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Agriculture

Odisha Promotes Contract Farming

  • 22 May 2020
  • 6 min read

Why in News

Recently, the Odisha government has promulgated an ordinance allowing investors and farmers to enter into an agreement for contract farming.

  • The contract farming has been allowed in view of the continuing uncertainties due to the Covid-19 pandemic.

Key Points

  • Aim:
    • The ordinance aims to facilitate both farmers and sponsors to develop mutually beneficial and efficient contract farming systems.
    • It is also expected to improve the production and marketing of agricultural produce and livestock while promoting farmers’ interest.
  • Participants in the Contract Farming Agreement:
    • The agreement will be entered into between the contract farming sponsor (the one who offers to participate in any component) or entire value chain including pre production, and the contract farming producer (i.e. farmers who agree to produce the crop or rear the livestock).
  • Involved Loans and Advances:
    • The loans and advances given by the sponsor to the producer can be recovered from the sale proceeds of the produce.
    • It cannot be realised by way of sale or mortgage or lease of the land in respect of which the agreement has been entered into.
  • No transfer of Land Rights:
    • It also states that notwithstanding anything contained in the agreement, no title, rights, ownership or possession of land or premises or other such property will be transferred or alienated or vest in the sponsor or its successor or its agent.
  • Contract Farming and Services Committee:
    • It also mentions the constitution of a “Contract Farming and Services (Promotion and Facilitation) Committee” to review the performance of the contract farming and to make suggestions to the government for its promotion and efficient performance.

Contract Farming

  • Description:
    • Contract farming signifies an agricultural production (including livestock and poultry) based on a pre-harvest agreement between buyers (such as food processing units and exporters), and producers (farmers or farmer organisations).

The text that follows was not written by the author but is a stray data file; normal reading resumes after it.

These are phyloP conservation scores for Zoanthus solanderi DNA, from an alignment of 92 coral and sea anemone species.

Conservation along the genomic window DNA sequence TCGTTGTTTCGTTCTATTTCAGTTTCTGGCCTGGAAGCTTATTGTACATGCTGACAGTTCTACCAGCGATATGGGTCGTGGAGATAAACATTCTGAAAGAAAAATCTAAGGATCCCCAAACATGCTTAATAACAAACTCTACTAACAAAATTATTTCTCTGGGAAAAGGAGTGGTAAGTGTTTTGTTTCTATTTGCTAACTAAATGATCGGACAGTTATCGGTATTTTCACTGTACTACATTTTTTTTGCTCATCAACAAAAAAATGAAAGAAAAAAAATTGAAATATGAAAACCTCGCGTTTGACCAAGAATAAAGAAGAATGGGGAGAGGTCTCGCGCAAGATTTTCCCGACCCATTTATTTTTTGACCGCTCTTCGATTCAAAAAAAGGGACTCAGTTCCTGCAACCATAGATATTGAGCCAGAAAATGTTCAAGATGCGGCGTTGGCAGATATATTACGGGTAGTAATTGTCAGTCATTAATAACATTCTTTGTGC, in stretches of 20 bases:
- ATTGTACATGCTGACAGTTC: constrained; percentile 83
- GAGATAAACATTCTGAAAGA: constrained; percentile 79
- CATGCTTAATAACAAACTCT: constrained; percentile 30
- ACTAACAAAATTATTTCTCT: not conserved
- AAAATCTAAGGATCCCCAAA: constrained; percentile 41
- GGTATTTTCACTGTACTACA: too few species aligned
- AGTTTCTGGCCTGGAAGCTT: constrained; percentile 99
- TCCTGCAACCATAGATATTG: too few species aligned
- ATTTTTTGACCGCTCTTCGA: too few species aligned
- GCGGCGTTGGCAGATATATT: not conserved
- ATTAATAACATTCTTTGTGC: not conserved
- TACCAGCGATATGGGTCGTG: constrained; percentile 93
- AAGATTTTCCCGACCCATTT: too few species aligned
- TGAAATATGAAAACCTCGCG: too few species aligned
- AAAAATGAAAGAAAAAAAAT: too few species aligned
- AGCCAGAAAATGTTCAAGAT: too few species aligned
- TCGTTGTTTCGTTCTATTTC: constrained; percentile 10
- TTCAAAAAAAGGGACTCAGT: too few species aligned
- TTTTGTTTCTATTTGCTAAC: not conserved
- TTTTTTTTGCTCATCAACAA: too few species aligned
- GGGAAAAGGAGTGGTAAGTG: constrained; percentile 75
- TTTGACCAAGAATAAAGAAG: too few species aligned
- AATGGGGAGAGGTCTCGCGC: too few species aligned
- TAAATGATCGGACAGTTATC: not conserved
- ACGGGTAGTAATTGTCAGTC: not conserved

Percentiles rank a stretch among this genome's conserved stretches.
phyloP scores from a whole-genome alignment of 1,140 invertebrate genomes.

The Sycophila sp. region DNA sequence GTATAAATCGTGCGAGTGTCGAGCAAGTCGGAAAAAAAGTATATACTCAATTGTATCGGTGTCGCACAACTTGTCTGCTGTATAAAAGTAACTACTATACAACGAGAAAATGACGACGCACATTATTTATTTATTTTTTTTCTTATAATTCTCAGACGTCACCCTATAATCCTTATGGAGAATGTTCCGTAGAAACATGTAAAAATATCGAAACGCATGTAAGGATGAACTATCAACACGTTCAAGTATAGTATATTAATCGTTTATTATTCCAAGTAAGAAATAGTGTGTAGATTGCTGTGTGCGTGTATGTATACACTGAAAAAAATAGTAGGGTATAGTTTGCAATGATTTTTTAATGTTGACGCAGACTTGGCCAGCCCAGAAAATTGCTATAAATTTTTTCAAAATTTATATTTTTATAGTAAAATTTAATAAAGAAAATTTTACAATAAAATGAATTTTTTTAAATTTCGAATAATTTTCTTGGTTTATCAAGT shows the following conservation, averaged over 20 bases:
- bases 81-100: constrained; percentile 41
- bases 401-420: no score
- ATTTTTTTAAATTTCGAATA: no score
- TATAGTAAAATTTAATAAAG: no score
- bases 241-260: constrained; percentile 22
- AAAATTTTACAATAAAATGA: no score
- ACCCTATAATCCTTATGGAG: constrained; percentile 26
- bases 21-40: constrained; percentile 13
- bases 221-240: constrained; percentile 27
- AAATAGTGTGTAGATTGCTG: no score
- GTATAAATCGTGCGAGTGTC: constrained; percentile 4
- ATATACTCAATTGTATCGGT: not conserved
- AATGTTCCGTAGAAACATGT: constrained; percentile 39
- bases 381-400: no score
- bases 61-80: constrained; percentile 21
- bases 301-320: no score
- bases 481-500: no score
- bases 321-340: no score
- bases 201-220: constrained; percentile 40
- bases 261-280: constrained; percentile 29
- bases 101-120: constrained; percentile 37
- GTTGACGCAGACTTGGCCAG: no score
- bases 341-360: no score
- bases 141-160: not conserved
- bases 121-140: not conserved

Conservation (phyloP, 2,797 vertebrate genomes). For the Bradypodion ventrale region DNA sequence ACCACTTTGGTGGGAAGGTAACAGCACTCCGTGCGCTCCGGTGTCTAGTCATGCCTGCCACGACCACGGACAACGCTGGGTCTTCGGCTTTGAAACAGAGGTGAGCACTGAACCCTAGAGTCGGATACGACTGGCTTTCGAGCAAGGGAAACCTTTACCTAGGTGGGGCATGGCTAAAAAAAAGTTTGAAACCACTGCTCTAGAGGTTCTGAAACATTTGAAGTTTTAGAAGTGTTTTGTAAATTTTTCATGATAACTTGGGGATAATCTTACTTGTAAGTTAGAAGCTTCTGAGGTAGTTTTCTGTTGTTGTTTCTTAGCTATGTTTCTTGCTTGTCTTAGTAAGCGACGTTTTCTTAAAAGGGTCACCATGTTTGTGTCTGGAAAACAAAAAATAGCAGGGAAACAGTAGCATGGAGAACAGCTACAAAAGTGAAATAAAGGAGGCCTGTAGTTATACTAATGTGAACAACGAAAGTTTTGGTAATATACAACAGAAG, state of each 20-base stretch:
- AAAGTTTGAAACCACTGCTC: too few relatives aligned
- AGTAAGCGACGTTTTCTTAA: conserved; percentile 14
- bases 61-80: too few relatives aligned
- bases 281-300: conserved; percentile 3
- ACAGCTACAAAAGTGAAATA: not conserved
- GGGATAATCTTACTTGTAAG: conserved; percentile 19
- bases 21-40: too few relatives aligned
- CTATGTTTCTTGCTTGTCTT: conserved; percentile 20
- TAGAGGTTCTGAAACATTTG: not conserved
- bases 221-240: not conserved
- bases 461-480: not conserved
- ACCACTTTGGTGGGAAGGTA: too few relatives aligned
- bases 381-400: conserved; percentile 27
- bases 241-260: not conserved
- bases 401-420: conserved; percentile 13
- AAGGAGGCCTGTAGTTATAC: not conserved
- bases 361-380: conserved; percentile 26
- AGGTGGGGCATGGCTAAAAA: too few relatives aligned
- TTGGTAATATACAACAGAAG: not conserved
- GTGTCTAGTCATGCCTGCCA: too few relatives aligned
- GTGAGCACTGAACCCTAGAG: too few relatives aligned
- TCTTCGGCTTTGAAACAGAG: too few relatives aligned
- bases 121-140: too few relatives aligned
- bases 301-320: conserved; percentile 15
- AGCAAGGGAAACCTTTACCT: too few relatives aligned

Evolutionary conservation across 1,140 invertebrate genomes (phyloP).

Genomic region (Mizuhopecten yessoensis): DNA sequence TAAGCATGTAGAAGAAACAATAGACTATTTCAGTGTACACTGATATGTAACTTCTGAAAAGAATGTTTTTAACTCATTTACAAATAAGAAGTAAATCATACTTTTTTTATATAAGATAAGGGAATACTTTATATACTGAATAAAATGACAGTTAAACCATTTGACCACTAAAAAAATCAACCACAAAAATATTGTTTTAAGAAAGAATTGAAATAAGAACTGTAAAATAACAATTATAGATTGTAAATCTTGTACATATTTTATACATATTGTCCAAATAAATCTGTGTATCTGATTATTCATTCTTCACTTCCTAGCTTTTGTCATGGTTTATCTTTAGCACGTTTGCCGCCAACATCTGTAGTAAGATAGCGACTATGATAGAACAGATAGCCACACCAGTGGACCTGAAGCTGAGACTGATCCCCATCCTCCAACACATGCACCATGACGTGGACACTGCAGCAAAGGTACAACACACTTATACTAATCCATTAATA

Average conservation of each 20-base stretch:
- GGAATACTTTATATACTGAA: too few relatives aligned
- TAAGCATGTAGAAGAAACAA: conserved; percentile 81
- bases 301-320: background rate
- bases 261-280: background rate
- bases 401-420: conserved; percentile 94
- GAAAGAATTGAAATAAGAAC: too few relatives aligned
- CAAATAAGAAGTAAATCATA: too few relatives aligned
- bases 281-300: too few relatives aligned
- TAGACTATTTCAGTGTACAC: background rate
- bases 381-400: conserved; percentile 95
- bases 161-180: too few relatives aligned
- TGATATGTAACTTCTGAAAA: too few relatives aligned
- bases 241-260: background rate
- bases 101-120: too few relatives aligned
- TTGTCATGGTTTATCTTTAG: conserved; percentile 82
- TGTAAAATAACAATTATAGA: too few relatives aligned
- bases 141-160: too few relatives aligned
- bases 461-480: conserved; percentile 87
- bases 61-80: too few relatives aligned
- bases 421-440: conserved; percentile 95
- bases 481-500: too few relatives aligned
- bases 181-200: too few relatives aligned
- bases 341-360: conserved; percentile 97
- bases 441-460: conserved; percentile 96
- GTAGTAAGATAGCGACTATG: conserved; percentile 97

• The producer can sell the agricultural produce at a specific price in the future to the buyer as per the agreement.
    • Under contract farming, the producer can reduce the risk of fluctuating market price and demand. The buyer can reduce the risk of non-availability of quality produce.
  • Regulations:
    • In India, contract farming is regulated under the Indian Contract Act, 1872.
    • In addition, the Model APMC (Agricultural Produce Market Committee) Act, 2003 provides specific provisions for contract farming, like compulsory registration of contract farming sponsors and dispute settlement.
    • Since agriculture is a state list subject, therefore contract farming is not uniform.
      • The NITI Aayog observed that market fees and other levies are paid to the APMC for contract framing when no services such as market facilities and infrastructure are rendered by them.
      • Thus, it has been recommended that contract farming should be out of the ambit of APMCs. Instead, an independent regulatory authority must be brought in to disengage contract farming stakeholders from the existing APMCs.
    • Therefore, the Ministry of Agriculture came out with a draft Model Contract Farming Act, 2018.
      • The draft Model Act seeks to create a regulatory and policy framework for contract farming. Based on this draft Model Act, legislatures of states can enact a law on contract farming.
  • Advantages:
    • Contract farming addresses the problem of low investment in agriculture and ensures a supply of quality inputs, technical guidance and management support for farmers.
    • It provides an assured market and a pre-agreed sale price for produce, makes it easier for farmers to access cheaper institutional credit.

Way Forward

  • The contract farming seeks to provide alternative marketing channels and better price realisation to farmers. It has been observed that if the market price rises higher than the contracted price, the farmers are tempted to sell the produce to someone else for a higher price. On the other hand, if market prices were to fall below the contracted rate, the buyer often fails to honour the commitment.
  • It is also necessary to remember that for growers agriculture is a livelihood issue and for processors and aggregators it is business. Hence the Government should play the role of a facilitator to promote as well as to develop a healthy system of farmer-corporate relationship for mutual benefit and development of the agriculture sector in India.

Source:TH

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